Document GRVA-13-42
Vehicle data: Presentation supporting document GRVA-13-41
Submitted by CITA
Discussions and Outcomes
13th GRVA session (23-27 May 2022)
GRVA-13-41

54. The expert from CITA presented GRVA-13-42 (introducing GRVA-13-41), proposing the establishment of a new informal working group to develop a harmonized way to deal with in-vehicle data for sovereign tasks.

55. The expert from Canada felt that the proposal was to regulate the commercialization of in-vehicle data. He stated that the proposal by CITA was confusing, as GRVA already had established an IWG dealing with data, namely the IWG on EDR/DSSAD. He highlighted that the focus should be on data related to safety and that there was no need to regulate infotainment.

56. The expert from CITA clarified that their proposal focused on the transmission of data, not the collection of data points as developed by the group on EDR/DSSAD.

57. The expert from Canada asked whether there would be a value to have a separate group dealing with this point.

58. The expert from AAPC shared the views of Canada. He recalled that national laws existed and wondered how this would fit in the mandate of WP.29. The expert from ITU felt that this proposal was aimed to use WP.29 to get access to vehicle data for the purpose of CITA members.

59. The expert from CLEPA pointed at the activities of the IWG on DETA.

60. The expert from FIA stated that the priority should not be the commercialization of data. He suggested to remove blockages created by UN Regulation No. 155, instead.

61. The expert from FIGIEFA preferred to address this concern at the European Union level.

62. The expert from CITA clarified that the use case envisaged was only related to sovereign use cases such as periodic technical inspection, as defined in the 1997 Agreement.

63. The expert from the United States of America, Co-Chair of the IWG on EDR/DSSAD, invited the expert from CITA to join the meetings of the IWG on EDR/DSSAD.

64. GRVA agreed to resume consideration of this matter, based on a revised proposal from CITA to clarify their position.

12th GRVA session (24-28 Jan 2022)
GRVA-12-11/Rev.1

49. The expert from CITA presented GRVA-12-14/Rev.1, giving an overview of the content in GRVA-12-11/Rev.1 and GRVA-12-40, regarding remote access to in-vehicle data. He recalled various models and technical solutions presented to WP.29 and GRVA to enable such access, e.g. to third parties and for sovereign use cases such as Periodic Technical Inspection or Market Surveillance. He proposed a role for GRVA in that field, i.e. to prepare the design of vehicles so as to enable data collection, transmission and guaranty authenticity (no repudiation) of the data. He called on for the establishment of an ad hoc group that would perform a full assessment, possibly using the assessment template proposed in GRVA-12-40.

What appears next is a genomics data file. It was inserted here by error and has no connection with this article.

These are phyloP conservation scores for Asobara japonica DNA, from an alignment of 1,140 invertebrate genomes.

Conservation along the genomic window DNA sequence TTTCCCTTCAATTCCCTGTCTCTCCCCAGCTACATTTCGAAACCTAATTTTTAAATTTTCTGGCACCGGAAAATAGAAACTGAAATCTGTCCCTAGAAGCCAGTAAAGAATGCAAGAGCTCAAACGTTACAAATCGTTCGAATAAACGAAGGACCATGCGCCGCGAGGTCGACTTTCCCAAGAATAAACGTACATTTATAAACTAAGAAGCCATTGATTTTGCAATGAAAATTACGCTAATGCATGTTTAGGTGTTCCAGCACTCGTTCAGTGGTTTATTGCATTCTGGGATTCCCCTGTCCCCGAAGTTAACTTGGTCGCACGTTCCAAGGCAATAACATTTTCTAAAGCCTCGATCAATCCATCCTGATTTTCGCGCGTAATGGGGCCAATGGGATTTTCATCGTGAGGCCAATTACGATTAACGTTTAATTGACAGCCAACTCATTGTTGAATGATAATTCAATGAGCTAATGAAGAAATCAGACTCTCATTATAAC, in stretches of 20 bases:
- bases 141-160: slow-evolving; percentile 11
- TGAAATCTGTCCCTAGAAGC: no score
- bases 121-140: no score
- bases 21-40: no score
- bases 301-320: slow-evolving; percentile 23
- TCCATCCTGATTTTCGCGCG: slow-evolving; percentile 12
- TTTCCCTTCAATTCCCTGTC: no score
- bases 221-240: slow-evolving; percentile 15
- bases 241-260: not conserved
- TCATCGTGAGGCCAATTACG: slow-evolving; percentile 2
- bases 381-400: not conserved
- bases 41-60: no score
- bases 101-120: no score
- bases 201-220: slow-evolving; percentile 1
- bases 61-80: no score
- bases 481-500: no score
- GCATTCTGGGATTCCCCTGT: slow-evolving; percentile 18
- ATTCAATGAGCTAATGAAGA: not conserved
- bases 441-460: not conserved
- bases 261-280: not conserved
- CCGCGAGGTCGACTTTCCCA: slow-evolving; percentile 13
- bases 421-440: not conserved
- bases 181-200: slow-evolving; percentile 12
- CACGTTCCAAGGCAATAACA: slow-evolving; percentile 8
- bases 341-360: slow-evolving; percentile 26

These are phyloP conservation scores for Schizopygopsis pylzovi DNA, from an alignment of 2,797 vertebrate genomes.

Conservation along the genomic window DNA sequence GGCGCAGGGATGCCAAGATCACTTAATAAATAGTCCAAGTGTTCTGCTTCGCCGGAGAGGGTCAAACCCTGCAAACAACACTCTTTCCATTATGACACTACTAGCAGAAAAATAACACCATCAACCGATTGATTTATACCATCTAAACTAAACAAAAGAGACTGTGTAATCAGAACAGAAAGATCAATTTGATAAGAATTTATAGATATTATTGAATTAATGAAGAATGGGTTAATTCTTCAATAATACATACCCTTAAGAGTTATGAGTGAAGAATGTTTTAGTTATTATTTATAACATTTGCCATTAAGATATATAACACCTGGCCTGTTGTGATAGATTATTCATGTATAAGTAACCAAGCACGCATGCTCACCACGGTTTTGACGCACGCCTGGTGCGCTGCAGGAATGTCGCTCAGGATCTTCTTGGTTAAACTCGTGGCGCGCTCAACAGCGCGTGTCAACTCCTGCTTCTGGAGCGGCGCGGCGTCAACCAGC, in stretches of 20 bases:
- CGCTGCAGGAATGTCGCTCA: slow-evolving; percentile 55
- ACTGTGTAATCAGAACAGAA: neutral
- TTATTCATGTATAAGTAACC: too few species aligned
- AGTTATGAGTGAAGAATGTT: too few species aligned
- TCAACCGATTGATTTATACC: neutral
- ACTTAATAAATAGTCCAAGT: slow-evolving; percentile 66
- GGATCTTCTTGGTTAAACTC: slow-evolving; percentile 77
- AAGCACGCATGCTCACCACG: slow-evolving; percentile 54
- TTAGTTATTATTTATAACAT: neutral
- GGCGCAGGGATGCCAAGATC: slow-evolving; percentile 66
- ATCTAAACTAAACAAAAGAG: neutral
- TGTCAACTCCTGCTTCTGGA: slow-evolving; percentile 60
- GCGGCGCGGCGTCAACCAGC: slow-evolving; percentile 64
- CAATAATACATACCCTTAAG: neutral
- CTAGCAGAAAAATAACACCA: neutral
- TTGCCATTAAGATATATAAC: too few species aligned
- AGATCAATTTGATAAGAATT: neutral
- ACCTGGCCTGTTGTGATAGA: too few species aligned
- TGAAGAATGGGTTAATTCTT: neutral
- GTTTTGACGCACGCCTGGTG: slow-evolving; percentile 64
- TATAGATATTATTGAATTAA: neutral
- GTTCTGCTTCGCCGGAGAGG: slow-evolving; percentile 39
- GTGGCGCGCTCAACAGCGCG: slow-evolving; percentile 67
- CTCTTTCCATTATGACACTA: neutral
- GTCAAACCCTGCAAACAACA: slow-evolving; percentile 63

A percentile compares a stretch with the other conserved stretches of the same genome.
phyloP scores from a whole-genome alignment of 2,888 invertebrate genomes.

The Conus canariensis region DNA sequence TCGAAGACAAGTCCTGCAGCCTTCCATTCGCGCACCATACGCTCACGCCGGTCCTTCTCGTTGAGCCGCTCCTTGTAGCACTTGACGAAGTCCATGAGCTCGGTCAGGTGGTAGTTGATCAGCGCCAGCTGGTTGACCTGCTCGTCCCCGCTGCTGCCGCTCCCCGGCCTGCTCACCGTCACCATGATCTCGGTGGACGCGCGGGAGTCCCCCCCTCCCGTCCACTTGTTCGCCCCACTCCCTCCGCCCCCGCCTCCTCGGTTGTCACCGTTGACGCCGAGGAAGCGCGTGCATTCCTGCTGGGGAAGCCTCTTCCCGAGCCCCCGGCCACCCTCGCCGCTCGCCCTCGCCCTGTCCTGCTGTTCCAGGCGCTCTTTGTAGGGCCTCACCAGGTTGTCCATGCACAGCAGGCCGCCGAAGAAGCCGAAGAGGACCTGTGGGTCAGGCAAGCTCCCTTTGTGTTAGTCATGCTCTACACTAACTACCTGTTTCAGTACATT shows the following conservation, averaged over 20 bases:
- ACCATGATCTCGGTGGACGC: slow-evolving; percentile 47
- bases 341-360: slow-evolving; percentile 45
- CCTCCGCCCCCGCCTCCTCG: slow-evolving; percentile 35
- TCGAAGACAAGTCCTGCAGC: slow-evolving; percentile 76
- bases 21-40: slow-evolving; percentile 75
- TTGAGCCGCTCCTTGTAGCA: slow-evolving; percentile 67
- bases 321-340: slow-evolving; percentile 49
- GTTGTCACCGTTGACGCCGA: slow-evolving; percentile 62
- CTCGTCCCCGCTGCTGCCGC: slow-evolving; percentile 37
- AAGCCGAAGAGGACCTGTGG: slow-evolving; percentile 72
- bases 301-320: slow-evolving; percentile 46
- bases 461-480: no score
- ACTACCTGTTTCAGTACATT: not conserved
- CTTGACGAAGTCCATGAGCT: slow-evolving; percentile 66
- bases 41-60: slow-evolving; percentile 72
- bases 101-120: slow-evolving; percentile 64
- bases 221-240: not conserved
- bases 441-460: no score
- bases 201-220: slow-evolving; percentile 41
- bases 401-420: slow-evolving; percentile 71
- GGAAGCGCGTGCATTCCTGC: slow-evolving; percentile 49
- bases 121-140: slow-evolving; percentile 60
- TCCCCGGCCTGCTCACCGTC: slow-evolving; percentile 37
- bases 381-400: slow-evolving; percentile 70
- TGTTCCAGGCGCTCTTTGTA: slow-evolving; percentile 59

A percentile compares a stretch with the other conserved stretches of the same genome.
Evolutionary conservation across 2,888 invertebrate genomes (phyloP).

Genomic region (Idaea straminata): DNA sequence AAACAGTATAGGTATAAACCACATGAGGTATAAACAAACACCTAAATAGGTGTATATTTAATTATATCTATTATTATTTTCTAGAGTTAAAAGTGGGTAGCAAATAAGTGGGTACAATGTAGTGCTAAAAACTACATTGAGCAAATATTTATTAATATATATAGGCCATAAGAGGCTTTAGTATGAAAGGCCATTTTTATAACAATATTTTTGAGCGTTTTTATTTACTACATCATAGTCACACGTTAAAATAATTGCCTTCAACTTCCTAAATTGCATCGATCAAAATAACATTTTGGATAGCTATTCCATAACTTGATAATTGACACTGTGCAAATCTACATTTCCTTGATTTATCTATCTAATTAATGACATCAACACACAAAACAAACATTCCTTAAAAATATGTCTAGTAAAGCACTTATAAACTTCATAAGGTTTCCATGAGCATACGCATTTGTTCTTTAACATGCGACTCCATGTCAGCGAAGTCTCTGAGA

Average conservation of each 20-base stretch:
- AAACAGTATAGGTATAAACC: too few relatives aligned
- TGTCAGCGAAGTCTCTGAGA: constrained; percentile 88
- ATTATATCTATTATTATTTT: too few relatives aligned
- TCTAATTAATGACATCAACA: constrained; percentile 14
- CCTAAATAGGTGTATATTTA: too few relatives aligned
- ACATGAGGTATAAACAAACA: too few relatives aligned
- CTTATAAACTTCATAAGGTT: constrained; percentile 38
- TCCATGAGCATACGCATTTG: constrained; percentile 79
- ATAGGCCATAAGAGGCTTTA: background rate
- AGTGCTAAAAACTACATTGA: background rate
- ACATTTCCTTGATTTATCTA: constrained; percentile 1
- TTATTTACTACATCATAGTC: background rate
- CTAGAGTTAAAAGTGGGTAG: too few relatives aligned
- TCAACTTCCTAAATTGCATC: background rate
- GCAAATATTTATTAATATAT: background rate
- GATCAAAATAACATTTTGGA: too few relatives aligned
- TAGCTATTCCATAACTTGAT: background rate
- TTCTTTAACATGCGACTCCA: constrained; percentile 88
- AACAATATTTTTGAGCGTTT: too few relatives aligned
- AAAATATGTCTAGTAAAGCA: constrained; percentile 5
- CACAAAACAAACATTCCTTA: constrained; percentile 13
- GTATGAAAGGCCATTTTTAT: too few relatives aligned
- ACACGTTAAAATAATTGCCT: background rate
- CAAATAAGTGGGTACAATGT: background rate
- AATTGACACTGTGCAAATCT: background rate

50. The expert from FIA explained that he was more in favour to have this matter addressed in Brussels by the European Commission. He explained that GRVA should not negatively influence the access to in-vehicle data because of UN Regulations Nos. 155 and 156.

51. The expert from ITU explained that all models listed in the document would create an unnecessary cyber security risk. He claimed that the role of regulations was to create the conditions under which the vehicle manufacturers should make data available as per the terms of that regulation.

52. The expert from OICA felt that this topic was relevant to national or regional levels and was not sure if the United Nations had a role to play in this. He explained, even though OICA was not fundamentally against a new group, the current workload associated with GRVA activities was already high and therefore explaining the defensive position expressed.

53. The expert from AAPC echoed the positions expressed by ITU and OICA.

54. The expert from CLEPA stated that there was a value for GRVA to host this conversation.

55. The expert from the United States of America supported the position expressed by AAPC. He felt that it was premature to create a group on this matter.

56. The expert from Germany proposed to distinguish two aspects of this matter: (a) the technical aspects related to data transmission and cyber security and (b) the national and regional laws on data privacy.

57. The expert from United Kingdom of Great Britain and Northern Ireland agreed that there were challenges related to national laws, but he also supported a harmonized approach on how to share data, as data would not only benefit the vehicle owner but also the whole transport system.

58. The expert from Austria supported a discussion at GRVA on this matter.

59. The expert from CITA welcomed the comments received and stated the importance of cyber security, of national and regional laws but also the need for harmonization activities at GRVA level to avoid the situation where potential national laws would lead to different technical solutions that would impair the aim of data sharing.

60. GRVA agreed to further discuss the role of GRVA with regards to remote access to in-vehicle data at its May 2022 session and consider approaching AC.2 and WP.29 in June 2022 for further guidance regarding future proceedings concerning that matter.